ChemicalBook > Product Catalog > Organic Chemistry > Amides > Acyclic polyamines and their derivatives > Allylamine
Allylamine Chemical Properties
- Melting point:-88 °C
- Boiling point:53 °C(lit.)
- Density 0.763
- vapor density 2 (vs air)
- vapor pressure 4.09 psi ( 20 °C)
- refractive index n
- Flash point:−20 °F
- storage temp. Flammables area
- solubility miscible with water, alcohol, chloroform and ether
- pka9.49(at 25℃)
- form Crystalline or Granular Powder
- color White or almost white
- Water Solubility miscible
- Sensitive Air Sensitive
- Merck 14,287
- BRN 635703
- Stability:Stability Air sensitive. Serious fire hazard. Highly flammable - note low flash point. May be ignited at temperatures close to ambient.
- CAS DataBase Reference107-11-9(CAS DataBase Reference)
- NIST Chemistry Reference2-Propen-1-amine(107-11-9)
- EPA Substance Registry SystemAllylamine (107-11-9)
- Hazard Codes F,T,N
- Risk Statements 11-23/24/25-51/53
- Safety Statements 9-16-24/25-45-61
- RIDADR UN 2334 6.1/PG 1
- WGK Germany 2
- RTECS BA5425000
- F 10
- TSCA Yes
- HazardClass 6.1
- PackingGroup I
- HS Code 29211980
- Hazardous Substances Data107-11-9(Hazardous Substances Data)
- ToxicityLD50 i.p. in mice: 49 mg/kg (Hine)
Allylamine Usage And Synthesis
- Chemical Propertiescolourless liquid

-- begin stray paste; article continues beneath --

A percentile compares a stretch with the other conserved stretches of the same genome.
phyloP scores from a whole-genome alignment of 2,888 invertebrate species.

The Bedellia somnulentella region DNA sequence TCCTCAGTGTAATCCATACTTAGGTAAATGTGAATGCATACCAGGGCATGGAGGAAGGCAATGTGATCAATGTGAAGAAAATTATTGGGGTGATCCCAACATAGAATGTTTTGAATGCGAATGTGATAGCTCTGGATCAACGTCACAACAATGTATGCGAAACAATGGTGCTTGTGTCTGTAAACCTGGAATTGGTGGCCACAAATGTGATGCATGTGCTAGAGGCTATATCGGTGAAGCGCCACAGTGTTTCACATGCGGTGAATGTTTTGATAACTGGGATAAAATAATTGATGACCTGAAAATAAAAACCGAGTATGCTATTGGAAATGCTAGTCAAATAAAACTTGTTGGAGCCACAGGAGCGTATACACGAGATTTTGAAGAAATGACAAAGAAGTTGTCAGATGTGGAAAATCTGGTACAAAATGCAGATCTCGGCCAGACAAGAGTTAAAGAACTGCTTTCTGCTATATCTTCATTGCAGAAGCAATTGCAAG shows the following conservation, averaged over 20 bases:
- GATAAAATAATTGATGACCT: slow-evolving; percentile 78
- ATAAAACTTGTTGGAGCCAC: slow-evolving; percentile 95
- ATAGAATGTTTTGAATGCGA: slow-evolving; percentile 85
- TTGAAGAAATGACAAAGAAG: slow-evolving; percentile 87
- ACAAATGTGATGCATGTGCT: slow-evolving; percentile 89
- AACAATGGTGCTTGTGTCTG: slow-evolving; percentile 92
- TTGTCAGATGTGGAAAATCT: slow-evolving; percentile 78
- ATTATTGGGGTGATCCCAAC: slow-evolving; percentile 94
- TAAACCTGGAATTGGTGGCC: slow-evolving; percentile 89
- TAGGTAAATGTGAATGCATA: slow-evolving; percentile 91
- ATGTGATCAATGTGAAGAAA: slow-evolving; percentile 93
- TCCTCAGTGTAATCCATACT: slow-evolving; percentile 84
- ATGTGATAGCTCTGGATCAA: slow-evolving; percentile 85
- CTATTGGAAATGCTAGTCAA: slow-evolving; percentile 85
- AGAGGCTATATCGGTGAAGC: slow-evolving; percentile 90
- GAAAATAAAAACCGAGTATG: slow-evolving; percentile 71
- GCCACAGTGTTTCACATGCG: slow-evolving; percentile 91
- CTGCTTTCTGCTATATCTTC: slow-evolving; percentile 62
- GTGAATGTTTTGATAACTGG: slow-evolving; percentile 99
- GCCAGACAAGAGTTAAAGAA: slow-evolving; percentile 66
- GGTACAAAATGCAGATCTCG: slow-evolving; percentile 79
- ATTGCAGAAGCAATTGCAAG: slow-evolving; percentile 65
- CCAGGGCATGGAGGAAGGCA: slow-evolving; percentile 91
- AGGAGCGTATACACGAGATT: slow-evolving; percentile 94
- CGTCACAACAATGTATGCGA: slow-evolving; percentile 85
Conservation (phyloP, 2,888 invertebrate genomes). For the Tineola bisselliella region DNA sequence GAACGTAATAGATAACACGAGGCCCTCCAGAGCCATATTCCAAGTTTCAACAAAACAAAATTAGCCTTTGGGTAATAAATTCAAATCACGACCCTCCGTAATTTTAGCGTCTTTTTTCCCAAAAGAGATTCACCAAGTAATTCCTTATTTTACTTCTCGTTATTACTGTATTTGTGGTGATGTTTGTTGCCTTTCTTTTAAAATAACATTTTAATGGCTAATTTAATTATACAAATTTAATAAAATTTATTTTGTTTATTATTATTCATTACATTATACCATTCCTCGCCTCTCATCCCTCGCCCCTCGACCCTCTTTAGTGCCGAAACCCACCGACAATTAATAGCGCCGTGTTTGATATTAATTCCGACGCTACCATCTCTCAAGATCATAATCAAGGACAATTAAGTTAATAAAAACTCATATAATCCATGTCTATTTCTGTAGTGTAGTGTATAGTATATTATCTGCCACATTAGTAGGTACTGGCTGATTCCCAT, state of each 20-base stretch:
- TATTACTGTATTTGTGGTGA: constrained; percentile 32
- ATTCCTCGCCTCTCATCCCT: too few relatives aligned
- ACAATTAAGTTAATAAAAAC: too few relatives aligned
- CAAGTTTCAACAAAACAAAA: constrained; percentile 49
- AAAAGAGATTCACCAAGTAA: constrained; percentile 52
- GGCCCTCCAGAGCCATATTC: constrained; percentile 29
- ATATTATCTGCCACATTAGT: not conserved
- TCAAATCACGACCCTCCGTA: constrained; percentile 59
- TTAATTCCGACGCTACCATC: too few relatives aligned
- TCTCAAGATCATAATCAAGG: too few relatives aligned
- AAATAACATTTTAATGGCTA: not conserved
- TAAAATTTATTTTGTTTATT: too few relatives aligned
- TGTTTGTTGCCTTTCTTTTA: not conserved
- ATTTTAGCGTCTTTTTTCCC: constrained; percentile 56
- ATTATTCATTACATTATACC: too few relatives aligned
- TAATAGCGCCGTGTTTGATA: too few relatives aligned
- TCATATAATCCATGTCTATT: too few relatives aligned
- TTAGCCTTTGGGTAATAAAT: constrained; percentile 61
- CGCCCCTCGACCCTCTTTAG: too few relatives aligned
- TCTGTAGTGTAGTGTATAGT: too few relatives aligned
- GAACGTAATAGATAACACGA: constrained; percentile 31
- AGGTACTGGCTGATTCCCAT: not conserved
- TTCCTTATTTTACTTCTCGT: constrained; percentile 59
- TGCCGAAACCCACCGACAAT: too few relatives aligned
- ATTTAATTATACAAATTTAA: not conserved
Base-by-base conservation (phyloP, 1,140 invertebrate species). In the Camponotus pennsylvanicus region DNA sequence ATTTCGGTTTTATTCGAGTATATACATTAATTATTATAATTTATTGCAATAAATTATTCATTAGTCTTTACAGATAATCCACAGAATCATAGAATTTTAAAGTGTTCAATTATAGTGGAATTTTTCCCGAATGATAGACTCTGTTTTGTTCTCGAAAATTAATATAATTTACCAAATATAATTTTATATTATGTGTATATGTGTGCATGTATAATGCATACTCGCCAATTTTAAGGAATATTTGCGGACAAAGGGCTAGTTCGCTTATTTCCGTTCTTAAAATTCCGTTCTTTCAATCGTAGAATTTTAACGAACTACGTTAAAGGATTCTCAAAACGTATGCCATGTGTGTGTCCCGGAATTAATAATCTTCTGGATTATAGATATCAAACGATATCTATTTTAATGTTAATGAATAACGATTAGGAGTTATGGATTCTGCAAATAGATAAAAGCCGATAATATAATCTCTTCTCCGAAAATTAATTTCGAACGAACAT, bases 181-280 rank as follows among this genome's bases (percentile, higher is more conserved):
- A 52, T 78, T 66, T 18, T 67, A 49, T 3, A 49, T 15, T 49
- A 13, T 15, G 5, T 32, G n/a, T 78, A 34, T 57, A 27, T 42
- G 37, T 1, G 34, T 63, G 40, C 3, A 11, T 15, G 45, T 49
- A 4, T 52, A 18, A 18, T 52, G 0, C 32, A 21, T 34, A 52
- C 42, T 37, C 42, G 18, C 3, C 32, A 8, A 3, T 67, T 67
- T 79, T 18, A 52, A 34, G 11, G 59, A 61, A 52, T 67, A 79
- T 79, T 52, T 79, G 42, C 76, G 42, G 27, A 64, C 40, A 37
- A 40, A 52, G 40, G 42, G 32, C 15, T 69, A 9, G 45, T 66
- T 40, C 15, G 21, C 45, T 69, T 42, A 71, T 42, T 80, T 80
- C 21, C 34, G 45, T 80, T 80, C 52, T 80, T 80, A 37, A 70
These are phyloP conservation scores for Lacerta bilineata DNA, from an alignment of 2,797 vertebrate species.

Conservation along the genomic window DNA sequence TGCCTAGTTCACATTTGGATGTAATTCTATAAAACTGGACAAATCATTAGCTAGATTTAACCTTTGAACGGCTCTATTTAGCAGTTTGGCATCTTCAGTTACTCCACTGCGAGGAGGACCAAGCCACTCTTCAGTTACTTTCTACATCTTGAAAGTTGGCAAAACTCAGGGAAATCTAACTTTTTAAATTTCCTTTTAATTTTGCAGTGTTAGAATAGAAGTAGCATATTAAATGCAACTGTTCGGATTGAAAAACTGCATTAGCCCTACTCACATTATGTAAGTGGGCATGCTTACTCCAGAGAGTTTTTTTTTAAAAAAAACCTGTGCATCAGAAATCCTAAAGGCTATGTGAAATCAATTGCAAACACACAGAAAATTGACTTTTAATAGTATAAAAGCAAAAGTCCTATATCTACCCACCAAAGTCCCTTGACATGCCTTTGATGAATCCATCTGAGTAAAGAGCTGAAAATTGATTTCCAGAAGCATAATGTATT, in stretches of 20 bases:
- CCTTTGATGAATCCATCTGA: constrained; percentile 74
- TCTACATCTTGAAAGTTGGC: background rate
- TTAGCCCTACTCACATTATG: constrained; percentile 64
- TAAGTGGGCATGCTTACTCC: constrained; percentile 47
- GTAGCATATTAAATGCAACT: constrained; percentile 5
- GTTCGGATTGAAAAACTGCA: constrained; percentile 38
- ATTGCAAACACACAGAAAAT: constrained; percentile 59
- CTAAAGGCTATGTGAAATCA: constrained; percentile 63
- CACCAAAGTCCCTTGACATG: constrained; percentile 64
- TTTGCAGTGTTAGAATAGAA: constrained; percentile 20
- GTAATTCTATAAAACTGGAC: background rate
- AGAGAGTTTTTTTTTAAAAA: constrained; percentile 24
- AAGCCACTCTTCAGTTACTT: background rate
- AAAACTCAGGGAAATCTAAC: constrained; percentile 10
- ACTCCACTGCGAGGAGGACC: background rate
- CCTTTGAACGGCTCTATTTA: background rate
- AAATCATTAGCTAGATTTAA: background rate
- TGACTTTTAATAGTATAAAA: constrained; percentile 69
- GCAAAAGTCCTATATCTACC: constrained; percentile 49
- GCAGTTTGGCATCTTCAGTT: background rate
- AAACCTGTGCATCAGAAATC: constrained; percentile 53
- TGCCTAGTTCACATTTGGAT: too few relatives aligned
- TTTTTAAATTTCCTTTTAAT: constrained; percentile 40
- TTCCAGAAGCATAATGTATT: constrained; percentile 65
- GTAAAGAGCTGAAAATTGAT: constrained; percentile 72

- Chemical PropertiesAllylamine is a highly flammable, colorless liquid. Strong ammonia odor.
- Chemical PropertiesAllylamine is highly reactive, combining the reactivity of amines with the unsaturation of the allyl group (Schweizer et al 1978). Reaction with halogens, for example, gives the corresponding halogenated propylamine in high yield.
- UsesIn the manufacture of mercurial diuretics.
- UsesAllylamine ismanufactured fromallyl chloride andammonia. It is used as a solvent and in organic syntheses, including the synthesis of rubber, mercurial diuretics, sedatives, and antiseptics (238). It is also used in the synthesis of ion-exchange resins.
- Production MethodsAllylamine is produced by reaction of allyl chloride with ammonia. The amine is also a natural constituent of foodstuffs (Shumkova and Karpova 1981; Mochalov et al 1981) and is present in wastewater from oil shale retorting (Daughton et al 1985).
- General DescriptionA colorless to light yellow colored liquid with a strong ammonia-like odor. Less dense than water. Vapors are heavier than air. Toxic by inhalation, ingestion and skin absorption. Irritates skin, eyes and mucous membranes. Flash point below 0°F. Boiling point 130°F. Used to make pharmaceuticals and other chemicals.
- Air & Water ReactionsHighly flammable. Water soluble.
- Reactivity ProfileAllylamine reacts violently with strong oxidizing agents and acids. Attacks copper and copper compounds [Handling Chemicals Safely 1980. p. 123]. Reacts with hypochlorites to give N-chloroamines, some of which are explosives when isolated [Bretherick 1979. p. 108].
- Health HazardAcute: an eye, skin, and respiratory tract irritant, which is highly toxic if inhaled or ingested and moderately toxic if absorbed on skin. Ingestion or inhalation may cause death or permanent injury after very short exposure to small quantities. Skin absorption may cause irreversible and reversible changes. Toxic air concentration (TClo) in humans is 5 ppm over 5 minutes. Vapors are extremely unpleasant and may ensure voluntary avoidance of dangerous concentrations. Will irritate nose and throat at 2.5 ppm.